Officials consider allowing pot sales in Brighton

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By Andrea Tritschler

City council members could decide to allow marijuana sales in Brighton in the future as a way to generate additional tax revenue.

Current Brighton tax revenues don’t generate enough money to keep up with the estimated annual $36 million it takes to keep the city running, according to Clint Blackhurst, acting city manager.

City council members banned retail marijuana shops in June 2013.

Officials have taken steps to reduce the city’s internal operating costs by limiting hiring in 2018. They also will not allow any cost-of-living salary increases this year, Blackhurst said.

“There are two areas (where) the city has challenges,” Blackhurst said. “No. 1 is revenue. Every single piece of revenue is important.”

Officials want to be realistic about what residents would pay in taxes.

“Our citizens have higher and higher expectations. They want more services and better services,” Blackhurst said.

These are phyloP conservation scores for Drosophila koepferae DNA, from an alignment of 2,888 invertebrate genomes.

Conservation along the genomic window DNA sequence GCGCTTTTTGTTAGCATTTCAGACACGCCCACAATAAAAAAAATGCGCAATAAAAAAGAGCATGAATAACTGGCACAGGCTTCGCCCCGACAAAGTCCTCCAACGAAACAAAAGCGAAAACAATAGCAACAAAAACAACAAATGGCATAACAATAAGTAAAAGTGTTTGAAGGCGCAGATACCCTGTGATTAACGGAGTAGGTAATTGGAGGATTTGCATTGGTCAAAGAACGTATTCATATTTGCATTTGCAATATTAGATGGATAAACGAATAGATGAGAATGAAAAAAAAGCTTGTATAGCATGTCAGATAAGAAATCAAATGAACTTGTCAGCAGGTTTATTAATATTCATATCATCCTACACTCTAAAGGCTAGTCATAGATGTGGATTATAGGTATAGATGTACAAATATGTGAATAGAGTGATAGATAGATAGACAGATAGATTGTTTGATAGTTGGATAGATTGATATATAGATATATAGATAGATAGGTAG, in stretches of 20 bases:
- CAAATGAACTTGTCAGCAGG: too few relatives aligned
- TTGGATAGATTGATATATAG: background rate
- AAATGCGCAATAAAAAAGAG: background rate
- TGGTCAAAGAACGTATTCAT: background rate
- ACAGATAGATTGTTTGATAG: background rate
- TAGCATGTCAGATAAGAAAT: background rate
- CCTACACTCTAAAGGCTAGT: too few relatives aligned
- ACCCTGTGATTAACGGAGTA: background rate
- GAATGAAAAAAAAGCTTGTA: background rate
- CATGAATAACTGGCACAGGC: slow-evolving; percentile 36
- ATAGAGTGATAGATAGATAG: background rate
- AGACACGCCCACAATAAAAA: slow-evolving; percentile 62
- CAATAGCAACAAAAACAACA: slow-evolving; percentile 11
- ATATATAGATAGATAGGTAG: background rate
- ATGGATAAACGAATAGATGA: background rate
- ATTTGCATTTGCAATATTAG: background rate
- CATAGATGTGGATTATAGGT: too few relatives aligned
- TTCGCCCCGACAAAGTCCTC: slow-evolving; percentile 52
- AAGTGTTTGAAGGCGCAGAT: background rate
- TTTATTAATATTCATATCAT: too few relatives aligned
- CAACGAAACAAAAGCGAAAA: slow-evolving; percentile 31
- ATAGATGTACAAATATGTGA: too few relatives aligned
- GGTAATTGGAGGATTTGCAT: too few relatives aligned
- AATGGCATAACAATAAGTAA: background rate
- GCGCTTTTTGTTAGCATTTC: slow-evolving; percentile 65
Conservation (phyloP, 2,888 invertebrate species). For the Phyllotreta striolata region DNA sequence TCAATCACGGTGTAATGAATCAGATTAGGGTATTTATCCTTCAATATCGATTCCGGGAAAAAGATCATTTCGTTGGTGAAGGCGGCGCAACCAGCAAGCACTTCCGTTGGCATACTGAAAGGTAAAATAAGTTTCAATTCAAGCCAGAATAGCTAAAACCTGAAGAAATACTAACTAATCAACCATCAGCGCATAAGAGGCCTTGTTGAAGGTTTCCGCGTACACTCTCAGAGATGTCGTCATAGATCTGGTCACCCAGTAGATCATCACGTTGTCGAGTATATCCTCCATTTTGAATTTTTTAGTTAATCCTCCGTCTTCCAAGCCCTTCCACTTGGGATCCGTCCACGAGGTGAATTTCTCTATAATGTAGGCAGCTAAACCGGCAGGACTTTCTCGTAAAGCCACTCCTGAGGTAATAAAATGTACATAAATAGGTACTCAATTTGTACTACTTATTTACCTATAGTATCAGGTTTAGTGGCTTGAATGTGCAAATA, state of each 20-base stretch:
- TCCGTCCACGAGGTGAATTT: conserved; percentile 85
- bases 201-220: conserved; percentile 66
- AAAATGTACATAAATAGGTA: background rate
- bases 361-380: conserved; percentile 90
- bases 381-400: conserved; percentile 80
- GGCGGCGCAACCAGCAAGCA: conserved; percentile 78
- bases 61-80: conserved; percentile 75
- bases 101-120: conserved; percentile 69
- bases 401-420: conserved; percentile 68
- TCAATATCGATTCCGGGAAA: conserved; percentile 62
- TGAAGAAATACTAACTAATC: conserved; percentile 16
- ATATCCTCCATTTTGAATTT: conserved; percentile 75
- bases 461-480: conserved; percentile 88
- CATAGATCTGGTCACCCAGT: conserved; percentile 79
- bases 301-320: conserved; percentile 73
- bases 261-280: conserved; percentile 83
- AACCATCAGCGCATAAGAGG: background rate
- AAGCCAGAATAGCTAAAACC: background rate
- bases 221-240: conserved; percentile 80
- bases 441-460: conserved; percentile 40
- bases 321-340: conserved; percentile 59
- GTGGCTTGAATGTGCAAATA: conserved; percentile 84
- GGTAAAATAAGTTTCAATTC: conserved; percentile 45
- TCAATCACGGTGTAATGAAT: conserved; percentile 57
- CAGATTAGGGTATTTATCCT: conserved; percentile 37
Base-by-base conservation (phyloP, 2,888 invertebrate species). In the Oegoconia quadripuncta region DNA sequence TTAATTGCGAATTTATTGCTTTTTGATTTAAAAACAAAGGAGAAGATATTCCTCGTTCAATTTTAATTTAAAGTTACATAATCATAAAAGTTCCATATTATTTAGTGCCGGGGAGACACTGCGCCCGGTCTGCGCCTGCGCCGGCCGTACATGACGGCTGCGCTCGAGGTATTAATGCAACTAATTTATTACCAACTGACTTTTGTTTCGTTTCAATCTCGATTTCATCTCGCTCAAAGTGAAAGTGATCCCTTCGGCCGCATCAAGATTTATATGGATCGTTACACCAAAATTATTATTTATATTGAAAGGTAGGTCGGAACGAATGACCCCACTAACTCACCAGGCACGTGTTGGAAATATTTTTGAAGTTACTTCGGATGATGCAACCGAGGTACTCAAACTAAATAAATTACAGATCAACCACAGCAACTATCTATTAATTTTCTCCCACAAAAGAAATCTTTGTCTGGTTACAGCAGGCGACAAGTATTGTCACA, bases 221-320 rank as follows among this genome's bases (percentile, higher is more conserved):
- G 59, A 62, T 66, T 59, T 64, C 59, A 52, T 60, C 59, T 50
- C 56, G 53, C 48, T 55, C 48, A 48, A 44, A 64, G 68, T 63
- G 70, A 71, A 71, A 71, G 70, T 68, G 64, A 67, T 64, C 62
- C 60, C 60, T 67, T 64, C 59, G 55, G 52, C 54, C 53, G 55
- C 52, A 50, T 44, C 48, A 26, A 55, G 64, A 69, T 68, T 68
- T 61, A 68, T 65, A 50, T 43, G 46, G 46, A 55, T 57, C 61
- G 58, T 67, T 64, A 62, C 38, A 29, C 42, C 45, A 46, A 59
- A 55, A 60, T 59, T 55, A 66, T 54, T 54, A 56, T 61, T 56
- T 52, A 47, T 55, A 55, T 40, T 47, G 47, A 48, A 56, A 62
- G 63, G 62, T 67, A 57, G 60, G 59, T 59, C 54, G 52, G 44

Councilwoman Mary Ellen Pollack recently suggested that the city “get with the times” and look at a marijuana sales tax as another potential source of revenue. Communities across Colorado have benefited from marijuana sales, including nearby Northglenn, which in 2015 generated $730,000 in sales tax revenue from a few marijuana stores. The money went toward water purchases and infrastructure improvements.

In Adams County, the $500,000 brought in from a marijuana sales tax went to high school scholarships.

“It does bring in revenue, it is legal and I think if we are having finance issue, that’s one way to bring in revenue,” Pollack said.

City workers are putting together potential tax revenue numbers, according to Blackhurst. Marijuana sales were projected to be more than $1 billion in 2016, up from 2015 sales of $996 million, according to the Colorado Department of Revenue.

Around $1.1 million remains in the city’s reserve fund along with more than $800,000 in an oil and gas reserve fund. Officials also expect to receive $2.3 million from mineral leases with Great Western Oil and Gas Co. and other revenue before the year is over.